- Expand a list into a series of individual blog entries. If your new blog post included a list such as “5 Ways To …” or “6 Reasons Why …” — could you now write a separate blog entry about each item on the list? Turning one entry into six is a great way to repurpose your content and keep your viewers coming back for more.
- Always respond to comments you receive on your blog. If you receive comments that you deem to be spam, you can delete those. I do feel strongly, however, that a blogger should respond to any legitimate, relevant comments.
- Ask another blogger to share your new post. Ask if they would be willing to share a specific entry you have written if you feel it is relevant to their blog. You can offer to return the favor. I would only initiate this exchange with a blogger whom I respect and whose opinions I value. Be sure the other blogger agrees to include a note at the top of their post saying “this article originally appeared on … ” with a link to your article (otherwise, search engines could view it as duplicate content). You should also be able to include your author bio — great visibility!
- Turn your post into a Facebook ad or boost the post. You can target specific groups of people. The ads are not expensive, and if you target the right groups/demographics, you can generate traffic to your blog.
- Repurpose your blog post by developing a YouTube video or podcast from it.
Ongoing Maintenance Tasks …
- Refresh some of your older posts with new information. Specifically focus on those that have had the most views. Do you have new insights on a topic? Does one entry contain outdated information that you could update? Any time you do this, be sure to include a note (with the link) that this is an update to a previously published entry.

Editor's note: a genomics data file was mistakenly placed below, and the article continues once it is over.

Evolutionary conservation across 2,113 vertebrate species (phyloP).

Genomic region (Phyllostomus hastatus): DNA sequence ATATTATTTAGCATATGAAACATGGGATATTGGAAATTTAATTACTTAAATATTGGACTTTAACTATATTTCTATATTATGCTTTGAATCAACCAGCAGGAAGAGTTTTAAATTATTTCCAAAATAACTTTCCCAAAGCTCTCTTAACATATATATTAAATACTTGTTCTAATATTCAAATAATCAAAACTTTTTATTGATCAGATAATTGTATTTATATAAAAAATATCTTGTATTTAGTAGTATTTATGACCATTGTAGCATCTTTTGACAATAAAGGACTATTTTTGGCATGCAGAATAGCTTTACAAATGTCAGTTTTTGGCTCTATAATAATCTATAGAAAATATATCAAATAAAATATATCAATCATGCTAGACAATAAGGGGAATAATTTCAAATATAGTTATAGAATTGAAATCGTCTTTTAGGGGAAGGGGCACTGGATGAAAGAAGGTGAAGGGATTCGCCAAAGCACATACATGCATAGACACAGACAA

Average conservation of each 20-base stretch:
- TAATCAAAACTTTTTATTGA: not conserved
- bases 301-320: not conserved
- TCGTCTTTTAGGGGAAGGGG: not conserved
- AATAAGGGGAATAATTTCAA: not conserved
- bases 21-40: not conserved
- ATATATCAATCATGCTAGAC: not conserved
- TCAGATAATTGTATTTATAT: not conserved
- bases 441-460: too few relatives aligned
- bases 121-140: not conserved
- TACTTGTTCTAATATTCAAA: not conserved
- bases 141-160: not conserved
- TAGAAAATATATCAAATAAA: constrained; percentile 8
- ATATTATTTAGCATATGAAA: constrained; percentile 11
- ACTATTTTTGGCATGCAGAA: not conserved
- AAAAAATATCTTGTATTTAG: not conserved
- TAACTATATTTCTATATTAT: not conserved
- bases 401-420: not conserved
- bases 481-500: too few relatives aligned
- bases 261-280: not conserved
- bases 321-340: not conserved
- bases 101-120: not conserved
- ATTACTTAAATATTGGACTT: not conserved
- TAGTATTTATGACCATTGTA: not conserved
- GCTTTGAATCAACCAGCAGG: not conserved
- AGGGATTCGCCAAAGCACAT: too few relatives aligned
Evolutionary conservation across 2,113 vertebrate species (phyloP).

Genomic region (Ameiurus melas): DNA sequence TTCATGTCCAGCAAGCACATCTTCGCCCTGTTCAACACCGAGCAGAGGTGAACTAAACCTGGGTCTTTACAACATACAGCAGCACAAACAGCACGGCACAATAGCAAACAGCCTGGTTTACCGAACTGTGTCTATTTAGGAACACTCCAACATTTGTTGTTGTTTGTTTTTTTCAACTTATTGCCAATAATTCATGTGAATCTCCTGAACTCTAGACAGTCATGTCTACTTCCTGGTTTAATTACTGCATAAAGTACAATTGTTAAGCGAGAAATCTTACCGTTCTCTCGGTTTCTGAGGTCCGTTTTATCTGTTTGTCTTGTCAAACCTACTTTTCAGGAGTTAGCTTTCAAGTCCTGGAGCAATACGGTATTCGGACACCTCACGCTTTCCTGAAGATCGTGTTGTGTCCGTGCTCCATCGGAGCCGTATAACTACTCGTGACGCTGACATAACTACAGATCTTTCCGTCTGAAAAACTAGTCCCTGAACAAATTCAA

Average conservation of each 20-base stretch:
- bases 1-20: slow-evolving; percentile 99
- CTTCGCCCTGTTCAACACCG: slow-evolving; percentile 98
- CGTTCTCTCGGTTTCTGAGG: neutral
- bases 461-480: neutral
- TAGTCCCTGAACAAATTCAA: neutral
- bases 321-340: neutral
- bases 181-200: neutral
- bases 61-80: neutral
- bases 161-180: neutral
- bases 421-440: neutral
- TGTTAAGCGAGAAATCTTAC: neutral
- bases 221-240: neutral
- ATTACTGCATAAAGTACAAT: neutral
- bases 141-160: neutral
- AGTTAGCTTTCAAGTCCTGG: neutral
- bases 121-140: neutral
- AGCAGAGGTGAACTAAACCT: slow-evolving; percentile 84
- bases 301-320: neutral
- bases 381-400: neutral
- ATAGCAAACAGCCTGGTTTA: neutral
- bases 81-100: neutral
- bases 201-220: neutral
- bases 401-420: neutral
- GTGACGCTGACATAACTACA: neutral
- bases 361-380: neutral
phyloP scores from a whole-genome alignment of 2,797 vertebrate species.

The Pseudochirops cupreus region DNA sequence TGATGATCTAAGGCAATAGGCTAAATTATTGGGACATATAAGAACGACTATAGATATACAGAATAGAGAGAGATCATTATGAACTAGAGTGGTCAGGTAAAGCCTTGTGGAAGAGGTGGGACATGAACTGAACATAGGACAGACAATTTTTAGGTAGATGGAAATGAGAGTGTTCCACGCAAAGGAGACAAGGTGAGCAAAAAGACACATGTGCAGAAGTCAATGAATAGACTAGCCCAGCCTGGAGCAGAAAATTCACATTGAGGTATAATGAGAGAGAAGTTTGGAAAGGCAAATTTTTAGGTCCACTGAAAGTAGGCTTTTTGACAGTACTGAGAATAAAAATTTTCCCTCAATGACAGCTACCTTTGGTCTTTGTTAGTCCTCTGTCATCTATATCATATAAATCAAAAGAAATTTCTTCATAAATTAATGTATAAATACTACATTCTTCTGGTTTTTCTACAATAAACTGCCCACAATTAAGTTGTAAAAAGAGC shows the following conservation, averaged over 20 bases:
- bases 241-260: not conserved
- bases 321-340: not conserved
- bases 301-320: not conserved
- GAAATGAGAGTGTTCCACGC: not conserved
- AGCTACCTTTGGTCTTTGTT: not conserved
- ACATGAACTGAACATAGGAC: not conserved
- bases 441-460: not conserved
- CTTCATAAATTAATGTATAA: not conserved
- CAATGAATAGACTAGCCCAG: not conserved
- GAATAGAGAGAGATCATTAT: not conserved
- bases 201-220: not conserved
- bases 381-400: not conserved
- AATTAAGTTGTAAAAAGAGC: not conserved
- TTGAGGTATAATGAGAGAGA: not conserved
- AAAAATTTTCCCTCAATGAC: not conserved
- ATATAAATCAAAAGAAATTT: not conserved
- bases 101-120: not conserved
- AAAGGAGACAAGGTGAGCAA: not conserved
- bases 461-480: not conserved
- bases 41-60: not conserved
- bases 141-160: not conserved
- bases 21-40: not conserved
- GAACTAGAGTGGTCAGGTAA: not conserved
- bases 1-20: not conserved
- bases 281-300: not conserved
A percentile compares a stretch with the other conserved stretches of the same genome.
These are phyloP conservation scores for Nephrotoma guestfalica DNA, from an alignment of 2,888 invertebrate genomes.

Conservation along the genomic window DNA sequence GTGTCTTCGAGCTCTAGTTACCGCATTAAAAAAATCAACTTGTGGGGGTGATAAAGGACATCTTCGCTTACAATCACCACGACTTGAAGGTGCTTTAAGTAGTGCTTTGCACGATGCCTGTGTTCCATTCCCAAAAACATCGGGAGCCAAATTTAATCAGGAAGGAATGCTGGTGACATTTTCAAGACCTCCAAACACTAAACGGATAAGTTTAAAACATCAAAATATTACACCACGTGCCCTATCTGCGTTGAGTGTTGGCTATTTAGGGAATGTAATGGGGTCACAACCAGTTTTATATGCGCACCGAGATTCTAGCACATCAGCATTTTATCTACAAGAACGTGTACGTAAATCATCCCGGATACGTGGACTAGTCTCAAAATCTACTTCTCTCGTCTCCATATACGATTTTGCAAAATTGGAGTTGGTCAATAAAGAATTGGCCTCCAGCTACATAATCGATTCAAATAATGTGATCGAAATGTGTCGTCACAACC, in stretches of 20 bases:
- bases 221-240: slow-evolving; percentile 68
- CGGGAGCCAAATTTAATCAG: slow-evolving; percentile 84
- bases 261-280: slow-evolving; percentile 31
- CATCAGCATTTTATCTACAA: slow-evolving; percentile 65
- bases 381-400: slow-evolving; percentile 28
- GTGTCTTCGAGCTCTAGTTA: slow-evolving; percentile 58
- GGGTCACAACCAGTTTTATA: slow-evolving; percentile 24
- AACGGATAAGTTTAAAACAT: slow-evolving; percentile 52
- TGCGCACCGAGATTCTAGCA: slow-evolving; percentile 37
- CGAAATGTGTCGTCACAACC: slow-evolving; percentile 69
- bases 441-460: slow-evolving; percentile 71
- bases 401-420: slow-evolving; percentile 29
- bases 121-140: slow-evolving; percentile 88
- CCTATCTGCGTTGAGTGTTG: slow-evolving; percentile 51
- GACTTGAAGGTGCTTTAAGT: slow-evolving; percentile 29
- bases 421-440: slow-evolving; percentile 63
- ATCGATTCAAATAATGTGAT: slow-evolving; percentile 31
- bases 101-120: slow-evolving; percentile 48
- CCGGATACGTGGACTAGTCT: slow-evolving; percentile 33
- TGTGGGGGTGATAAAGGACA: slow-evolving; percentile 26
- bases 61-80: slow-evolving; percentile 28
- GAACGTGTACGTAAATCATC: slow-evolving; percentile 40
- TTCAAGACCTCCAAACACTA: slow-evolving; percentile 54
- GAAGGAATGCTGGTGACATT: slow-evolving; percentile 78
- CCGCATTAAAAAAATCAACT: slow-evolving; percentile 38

- Read and comment on other blogs in your niche. Contributing thoughtful comments can be a way to build a relationship with other bloggers and grow name recognition for yourself.
- Write occasional guest posts for other bloggers. As you continue to blog, you’ll develop relationships with other bloggers who share your interests. If they welcome guest posts, you’ll be able to include an author bio and a link back to your blog.
In Summary, How Much Time DO You Have?
Bloggers must make tough choices about how much time they can devote to the blog itself as well as the follow-up activities for each entry. For example, if I work about 45 hours a week, and devote one quarter of that to blogging, that means I plan to spend about 11 hours per week on my blog. Those 11 hours must be parceled out across research, writing and follow-up tasks. I publish 2 blog entries a week. If I allocate 2 hours to write each entry, that will take 4 hours a week. That leaves me 7 hours a week to cover the follow-up tasks for 2 different blog posts each week.
Yes, blogging requires doing the math, LOL!
To be a successful blogger, you must determine how many hours per week you can devote to the follow-up tasks of blogging. You may find it is tempting to cross that line and devote extra time to these tasks each week. Be sure to set a limit on follow-up, and abide by it, or you will spend all your waking hours feeding “The Blog.”
Looking for ideas on what to blog about?
Stay tuned for a new post that will include 50 blog post ideas for you to get the motor running!